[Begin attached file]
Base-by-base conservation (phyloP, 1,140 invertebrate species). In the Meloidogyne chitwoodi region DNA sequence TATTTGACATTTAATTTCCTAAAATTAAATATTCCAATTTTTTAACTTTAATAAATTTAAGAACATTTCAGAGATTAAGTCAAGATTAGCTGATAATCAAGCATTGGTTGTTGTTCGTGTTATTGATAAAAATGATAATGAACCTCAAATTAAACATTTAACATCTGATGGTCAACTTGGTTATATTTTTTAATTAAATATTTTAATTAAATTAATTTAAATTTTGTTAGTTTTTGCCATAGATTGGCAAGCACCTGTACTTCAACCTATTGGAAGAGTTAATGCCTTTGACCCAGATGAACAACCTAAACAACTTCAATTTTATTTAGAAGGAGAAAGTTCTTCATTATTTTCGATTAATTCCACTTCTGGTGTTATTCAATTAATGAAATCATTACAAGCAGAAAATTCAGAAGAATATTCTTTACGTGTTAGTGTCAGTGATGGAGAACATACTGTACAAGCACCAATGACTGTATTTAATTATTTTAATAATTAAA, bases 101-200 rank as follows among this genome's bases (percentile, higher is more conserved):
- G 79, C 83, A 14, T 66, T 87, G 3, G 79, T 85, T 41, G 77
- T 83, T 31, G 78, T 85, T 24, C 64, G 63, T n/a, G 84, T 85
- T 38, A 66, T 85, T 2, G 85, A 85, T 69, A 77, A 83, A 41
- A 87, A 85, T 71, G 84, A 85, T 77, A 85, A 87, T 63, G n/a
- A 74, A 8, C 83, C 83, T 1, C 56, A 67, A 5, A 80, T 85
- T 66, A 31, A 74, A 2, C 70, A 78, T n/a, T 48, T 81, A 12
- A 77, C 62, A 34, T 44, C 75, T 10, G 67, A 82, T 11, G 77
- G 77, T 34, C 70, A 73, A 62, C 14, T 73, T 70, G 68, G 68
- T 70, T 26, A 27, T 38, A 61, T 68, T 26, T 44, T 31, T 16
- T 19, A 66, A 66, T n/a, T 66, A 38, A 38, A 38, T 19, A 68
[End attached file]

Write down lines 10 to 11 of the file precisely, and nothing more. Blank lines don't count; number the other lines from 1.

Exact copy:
- T 70, T 26, A 27, T 38, A 61, T 68, T 26, T 44, T 31, T 16
- T 19, A 66, A 66, T n/a, T 66, A 38, A 38, A 38, T 19, A 68